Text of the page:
# Finding primes fitting a certain algebraic relation.

1. Dec 20, 2012

### chingel

1. The problem statement, all variables and given/known data
Find all the primes p and q such that $p^2-p-1=q^3$

3. The attempt at a solution
Trying out the first prime number 2, it is clear that $p>q$ and that the difference is larger than 1. Then when factorizing it $p^2-p=q^3+1$ $\Rightarrow$ $p(p-1)=(q+1)(q^2-q+1)$, I get that p must divide $q^2-q+1$, since p is larger than q+1. However, these are all the observations I have made and I don't have a good idea how to continue. Hints are welcomed.

With some testing with my computer, I found a solution with 11 and 37 and no others in near sight.

2. Dec 20, 2012

### Vargo

q+1 must divide p-1.

3. Dec 20, 2012

### chingel

I tried taking p=k(q+1)+1, then I got a quadratic for q which gave me $q=\frac{k^2+1+\sqrt{k^4+6k^2+4k-3}}{2}$, from where I can notice that 3 is a working solution, giving q=11, but I'm not sure how to move forward.

4. Dec 20, 2012

### Dick

What course are you taking or where did you find this problem? What you've got there is a elliptic curve in p and q. This subject is way beyond me, but smarter persons than I am can sometimes prove there are only a finite number of rational solutions. But the whole subject is not at all elementary. I've been groping around trying to find an easy approach and I'm about ready to give up. Any reason to believe there is one?

Last edited: Dec 21, 2012
5. Dec 21, 2012

### chingel

It should be a high school olympiad type problem. I got it on paper, but I was able to find a reference of it online, problem 4 at the beginning:

http://www.math.ust.hk/excalibur/v17_n2.pdf

6. Dec 21, 2012

### Dick

Ok, so there must be a clever way that doesn't use any big guns. That's good to know.

7. Dec 23, 2012

### chingel

I got some clues from the person I got the problem from and I was then able to solve it. The key was that after you take $p=k(q+1)+1$ and substitute to get the quadratic for q, what you end up with is $q^2-q(k^2+1)+(1-k^2-k)=0$, from where it is important to notice that q must divide $(1-k^2-k)$, or $k^2+k-1=nq$, where n is some integer. If I then substitute for k^2 in the big formula I got for q in the last post from the quadratic, I get $q=\frac{nq+2-k+\sqrt{nq(nq+8-2k)+(k-2)^2}}{2}$. The expression under the radical is larger than $(k-2)^2$. Trying that k=1 or k=2 doesn't work, I then get that $q>\frac{nq}{2}$, which is only possible when n=1. Therefore $k^2+k-1=q$ in addition to the previous relation $q=\frac{k^2+1+\sqrt{k^4+6k^2+4k-3}}{2}$ and solving those two the only working solution is k=3, so the only primes are q=11 and p=37.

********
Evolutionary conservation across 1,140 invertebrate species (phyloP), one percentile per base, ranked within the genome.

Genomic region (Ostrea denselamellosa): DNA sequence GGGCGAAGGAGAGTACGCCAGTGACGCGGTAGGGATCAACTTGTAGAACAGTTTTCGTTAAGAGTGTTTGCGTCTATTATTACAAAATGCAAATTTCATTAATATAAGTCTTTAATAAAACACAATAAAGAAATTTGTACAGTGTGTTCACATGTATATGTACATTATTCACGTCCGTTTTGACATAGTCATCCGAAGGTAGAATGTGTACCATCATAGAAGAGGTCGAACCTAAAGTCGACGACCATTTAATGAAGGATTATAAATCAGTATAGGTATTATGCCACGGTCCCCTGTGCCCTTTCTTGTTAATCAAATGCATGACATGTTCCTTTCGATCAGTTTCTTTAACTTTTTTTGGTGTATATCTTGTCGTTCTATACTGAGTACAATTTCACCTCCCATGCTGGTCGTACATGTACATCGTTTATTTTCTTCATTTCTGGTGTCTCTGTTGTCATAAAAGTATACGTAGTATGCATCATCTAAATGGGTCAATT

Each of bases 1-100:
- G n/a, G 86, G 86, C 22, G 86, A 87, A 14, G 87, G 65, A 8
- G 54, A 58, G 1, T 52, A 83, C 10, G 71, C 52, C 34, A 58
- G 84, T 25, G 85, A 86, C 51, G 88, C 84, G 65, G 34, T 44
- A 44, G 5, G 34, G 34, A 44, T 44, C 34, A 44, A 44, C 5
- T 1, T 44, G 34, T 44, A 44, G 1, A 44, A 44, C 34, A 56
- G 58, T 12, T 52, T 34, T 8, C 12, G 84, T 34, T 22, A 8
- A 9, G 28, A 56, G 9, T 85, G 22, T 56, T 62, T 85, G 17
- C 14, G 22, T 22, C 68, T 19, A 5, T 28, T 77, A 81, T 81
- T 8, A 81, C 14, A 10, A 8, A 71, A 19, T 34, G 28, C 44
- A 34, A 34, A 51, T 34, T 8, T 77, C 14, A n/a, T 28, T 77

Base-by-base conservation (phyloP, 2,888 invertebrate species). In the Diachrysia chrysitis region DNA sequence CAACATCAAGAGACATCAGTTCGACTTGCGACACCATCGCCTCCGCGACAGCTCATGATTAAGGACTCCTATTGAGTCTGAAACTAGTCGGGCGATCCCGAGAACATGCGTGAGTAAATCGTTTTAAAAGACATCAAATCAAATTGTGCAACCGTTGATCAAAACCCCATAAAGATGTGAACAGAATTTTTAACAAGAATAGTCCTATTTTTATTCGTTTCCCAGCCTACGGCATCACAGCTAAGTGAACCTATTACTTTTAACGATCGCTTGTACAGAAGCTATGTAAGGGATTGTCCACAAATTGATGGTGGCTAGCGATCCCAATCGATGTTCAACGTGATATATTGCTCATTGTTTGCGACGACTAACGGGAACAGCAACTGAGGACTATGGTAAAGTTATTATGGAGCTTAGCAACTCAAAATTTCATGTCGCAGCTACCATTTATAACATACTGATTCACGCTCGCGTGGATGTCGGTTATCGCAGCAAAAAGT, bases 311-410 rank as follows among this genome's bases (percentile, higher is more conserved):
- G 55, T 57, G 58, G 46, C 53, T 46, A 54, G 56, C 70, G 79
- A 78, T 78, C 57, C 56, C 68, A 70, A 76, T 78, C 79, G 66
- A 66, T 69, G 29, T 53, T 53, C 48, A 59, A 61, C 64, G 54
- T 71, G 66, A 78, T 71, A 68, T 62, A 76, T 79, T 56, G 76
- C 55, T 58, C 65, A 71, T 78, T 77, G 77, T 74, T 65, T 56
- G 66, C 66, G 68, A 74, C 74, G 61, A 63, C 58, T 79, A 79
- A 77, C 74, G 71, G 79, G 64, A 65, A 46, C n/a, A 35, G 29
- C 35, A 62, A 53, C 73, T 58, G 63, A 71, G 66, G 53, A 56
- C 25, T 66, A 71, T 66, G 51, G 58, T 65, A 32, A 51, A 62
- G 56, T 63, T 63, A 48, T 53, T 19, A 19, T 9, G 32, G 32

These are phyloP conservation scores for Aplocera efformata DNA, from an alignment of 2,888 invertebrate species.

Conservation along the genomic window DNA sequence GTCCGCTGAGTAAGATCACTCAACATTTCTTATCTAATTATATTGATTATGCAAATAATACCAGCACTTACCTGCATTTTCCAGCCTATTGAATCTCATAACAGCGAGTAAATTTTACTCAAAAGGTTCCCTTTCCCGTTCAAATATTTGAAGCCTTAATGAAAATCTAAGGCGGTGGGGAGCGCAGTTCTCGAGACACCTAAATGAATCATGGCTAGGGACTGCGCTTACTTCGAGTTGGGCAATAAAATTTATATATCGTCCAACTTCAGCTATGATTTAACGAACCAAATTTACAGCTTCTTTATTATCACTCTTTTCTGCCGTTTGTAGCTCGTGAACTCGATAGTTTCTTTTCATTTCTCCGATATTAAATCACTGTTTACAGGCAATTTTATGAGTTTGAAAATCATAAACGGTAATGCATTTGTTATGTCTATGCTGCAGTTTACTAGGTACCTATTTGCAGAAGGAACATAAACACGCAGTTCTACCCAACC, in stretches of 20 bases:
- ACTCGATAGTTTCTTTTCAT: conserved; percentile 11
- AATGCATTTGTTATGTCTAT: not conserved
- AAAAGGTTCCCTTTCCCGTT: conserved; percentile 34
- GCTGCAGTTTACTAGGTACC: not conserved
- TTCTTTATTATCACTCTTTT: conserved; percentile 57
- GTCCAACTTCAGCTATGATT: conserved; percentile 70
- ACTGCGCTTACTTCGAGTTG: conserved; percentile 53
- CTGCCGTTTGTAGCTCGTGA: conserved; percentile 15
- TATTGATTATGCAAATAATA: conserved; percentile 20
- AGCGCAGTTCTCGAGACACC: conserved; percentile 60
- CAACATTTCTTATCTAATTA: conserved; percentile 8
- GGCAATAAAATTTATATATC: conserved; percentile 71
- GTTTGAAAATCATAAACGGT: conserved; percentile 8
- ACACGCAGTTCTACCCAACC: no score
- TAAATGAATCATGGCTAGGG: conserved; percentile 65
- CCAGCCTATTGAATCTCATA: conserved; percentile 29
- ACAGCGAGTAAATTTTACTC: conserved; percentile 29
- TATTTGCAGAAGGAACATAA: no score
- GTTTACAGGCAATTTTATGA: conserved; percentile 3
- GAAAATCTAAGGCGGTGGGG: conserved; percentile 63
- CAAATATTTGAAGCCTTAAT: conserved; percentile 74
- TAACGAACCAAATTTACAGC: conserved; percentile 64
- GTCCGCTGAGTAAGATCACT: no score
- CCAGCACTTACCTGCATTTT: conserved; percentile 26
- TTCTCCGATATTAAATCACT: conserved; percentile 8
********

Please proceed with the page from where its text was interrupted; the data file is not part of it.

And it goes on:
Instead of solving the third degree polynomial, I found it easier to use $q=\frac{nq+2-k+\sqrt{nq(nq+8-2k)+(k-2)^2}}{2}$ and substitute into it n=1 and $k^2=q+1-k$, which turned it into $q=\frac{q+2-k+\sqrt{q^2-2qk+9q-5k+5}}{2}$, which after squaring and substituting for k^2 once more turns it into $4q(k-3)=0$.

8. Dec 23, 2012

### Dick

Yep. That's sounds like an Olympiad solution alright. Nice job and thanks a lot for posting back!

9. Dec 24, 2012

### ehild

k4+6k2+4k-3=(k2+3)2+4(k-3). It has to be perfect square and it is when k=3. The discriminant is monotonously increasing with k, and it is easy to show that can not be the square of natural numbers greater than k2+3.

ehild

10. Dec 24, 2012

### Dick

Now that solution I like! I figured it out how it worked a lot faster than the other one. Bravo.

11. Dec 24, 2012

### ehild

Suppose there is a natural number x, so as

((k2+3)+x)2=(k2+3)2+4(k-3)
The discriminant is D=16-8x(x2+6x+12) which can not be positive if x is a natural number. x must be zero.

ehild

12. Dec 24, 2012

### chingel

Thanks for the nice solution ehild.

Another solution, that doesn't solve a quadratic equation, based on an idea suggested to me (not my idea).

$\frac{p-1}{q+1}=k$, then also $p-1=k(q+1)$ and $p=k(q+1)+1$.

If you substitute p into $p^2-p-1=q^3$, you get $q^2-q(k^2+1)+(1-k^2-k)=0$, from where q must divide $1-k^2-k$, because when you divide the whole quadratic expression by q, the first term in the sum is an integer, the second is an integer and for the whole sum to be an integer, zero, the third must also be an integer, therefore $k^2+k-1=nq$ (switched signs so that n is positive).

Now from $q^3=p^2-p-1>(p-1)^2=k^2(q+1)^2>k^2q^2$, where I substituted (p-1) from above. Then $q>k^2$, also $2q>2k^2>k^2+k-1$. Since $k^2+k-1=nq$$\Rightarrow$ $2q>nq$$\Rightarrow n=1$, so $k^2+k-1=q$, in addition to the previous $q^2-q(k^2+1)+(1-k^2-k)=0$.

Now substituting into $q^2-q(k^2+1)+(1-k^2-k)=0$ using $k^2=q+1-k$ and $q=k^2+k-1$$\Rightarrow$ $q^2-q(k^2+1)+(1-k^2-k)=$$q(k^2+k-1)-q(k^2+1)+1-(q+1-k)-k=$
$q(k^2+k-1)-q(k^2+1)-q=$$q(k^2+k-1-k^2-1-1)=q(k-3)=0$$\Rightarrow$$k=3$

13. Dec 24, 2012

### ehild

That was very clever!

I would substitute k2+k-1=q, so the quadratic equation for q becomes q2-(k2+1)q-q=0, that is q2-(k2+2)q -> q=k2+2.
q=k2+k-1=k2+2 ->k=3.:tongue2:

ehild

14. Dec 24, 2012

### chingel

All the credit for the clever way of getting n=1 goes to the person who gave me the problem, I just shared it here.

Yes the other substitution is better, more clear and direct, I guess I have a weird inclination to always try to substitute for k^2 in this problem, heh, as it got me something I could work with under the square root previously.